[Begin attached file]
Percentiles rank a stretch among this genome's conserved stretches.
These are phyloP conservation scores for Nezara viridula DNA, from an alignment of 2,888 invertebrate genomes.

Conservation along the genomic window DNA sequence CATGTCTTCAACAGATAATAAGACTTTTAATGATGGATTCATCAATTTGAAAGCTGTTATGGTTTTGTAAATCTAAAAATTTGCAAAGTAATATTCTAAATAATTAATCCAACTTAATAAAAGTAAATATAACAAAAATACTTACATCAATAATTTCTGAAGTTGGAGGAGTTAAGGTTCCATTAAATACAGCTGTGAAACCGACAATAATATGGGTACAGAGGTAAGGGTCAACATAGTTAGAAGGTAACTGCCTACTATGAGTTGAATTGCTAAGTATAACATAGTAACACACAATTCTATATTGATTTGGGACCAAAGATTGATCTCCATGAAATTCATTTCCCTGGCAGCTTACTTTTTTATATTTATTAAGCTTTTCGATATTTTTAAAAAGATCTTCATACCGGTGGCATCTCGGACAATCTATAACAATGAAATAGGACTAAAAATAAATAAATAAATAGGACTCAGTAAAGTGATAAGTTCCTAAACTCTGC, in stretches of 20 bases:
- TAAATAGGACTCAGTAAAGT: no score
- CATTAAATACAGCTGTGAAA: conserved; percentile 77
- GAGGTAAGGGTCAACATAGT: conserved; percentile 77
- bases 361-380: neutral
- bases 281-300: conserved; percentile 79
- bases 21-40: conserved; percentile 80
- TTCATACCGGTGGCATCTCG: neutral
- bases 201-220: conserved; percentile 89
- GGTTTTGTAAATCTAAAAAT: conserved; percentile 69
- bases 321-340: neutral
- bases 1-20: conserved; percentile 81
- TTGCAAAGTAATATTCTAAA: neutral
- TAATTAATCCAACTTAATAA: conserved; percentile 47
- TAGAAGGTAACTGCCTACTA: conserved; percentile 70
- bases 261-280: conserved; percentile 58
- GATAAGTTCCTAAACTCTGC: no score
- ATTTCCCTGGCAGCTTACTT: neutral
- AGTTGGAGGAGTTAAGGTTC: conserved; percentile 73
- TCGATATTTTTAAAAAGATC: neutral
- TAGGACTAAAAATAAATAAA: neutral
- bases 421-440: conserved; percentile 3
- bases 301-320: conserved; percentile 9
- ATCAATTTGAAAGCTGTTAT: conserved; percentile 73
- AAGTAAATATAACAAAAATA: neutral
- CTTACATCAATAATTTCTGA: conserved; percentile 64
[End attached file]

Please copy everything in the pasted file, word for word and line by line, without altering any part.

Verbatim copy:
Percentiles rank a stretch among this genome's conserved stretches.
These are phyloP conservation scores for Nezara viridula DNA, from an alignment of 2,888 invertebrate genomes.

Conservation along the genomic window DNA sequence CATGTCTTCAACAGATAATAAGACTTTTAATGATGGATTCATCAATTTGAAAGCTGTTATGGTTTTGTAAATCTAAAAATTTGCAAAGTAATATTCTAAATAATTAATCCAACTTAATAAAAGTAAATATAACAAAAATACTTACATCAATAATTTCTGAAGTTGGAGGAGTTAAGGTTCCATTAAATACAGCTGTGAAACCGACAATAATATGGGTACAGAGGTAAGGGTCAACATAGTTAGAAGGTAACTGCCTACTATGAGTTGAATTGCTAAGTATAACATAGTAACACACAATTCTATATTGATTTGGGACCAAAGATTGATCTCCATGAAATTCATTTCCCTGGCAGCTTACTTTTTTATATTTATTAAGCTTTTCGATATTTTTAAAAAGATCTTCATACCGGTGGCATCTCGGACAATCTATAACAATGAAATAGGACTAAAAATAAATAAATAAATAGGACTCAGTAAAGTGATAAGTTCCTAAACTCTGC, in stretches of 20 bases:
- TAAATAGGACTCAGTAAAGT: no score
- CATTAAATACAGCTGTGAAA: conserved; percentile 77
- GAGGTAAGGGTCAACATAGT: conserved; percentile 77
- bases 361-380: neutral
- bases 281-300: conserved; percentile 79
- bases 21-40: conserved; percentile 80
- TTCATACCGGTGGCATCTCG: neutral
- bases 201-220: conserved; percentile 89
- GGTTTTGTAAATCTAAAAAT: conserved; percentile 69
- bases 321-340: neutral
- bases 1-20: conserved; percentile 81
- TTGCAAAGTAATATTCTAAA: neutral
- TAATTAATCCAACTTAATAA: conserved; percentile 47
- TAGAAGGTAACTGCCTACTA: conserved; percentile 70
- bases 261-280: conserved; percentile 58
- GATAAGTTCCTAAACTCTGC: no score
- ATTTCCCTGGCAGCTTACTT: neutral
- AGTTGGAGGAGTTAAGGTTC: conserved; percentile 73
- TCGATATTTTTAAAAAGATC: neutral
- TAGGACTAAAAATAAATAAA: neutral
- bases 421-440: conserved; percentile 3
- bases 301-320: conserved; percentile 9
- ATCAATTTGAAAGCTGTTAT: conserved; percentile 73
- AAGTAAATATAACAAAAATA: neutral
- CTTACATCAATAATTTCTGA: conserved; percentile 64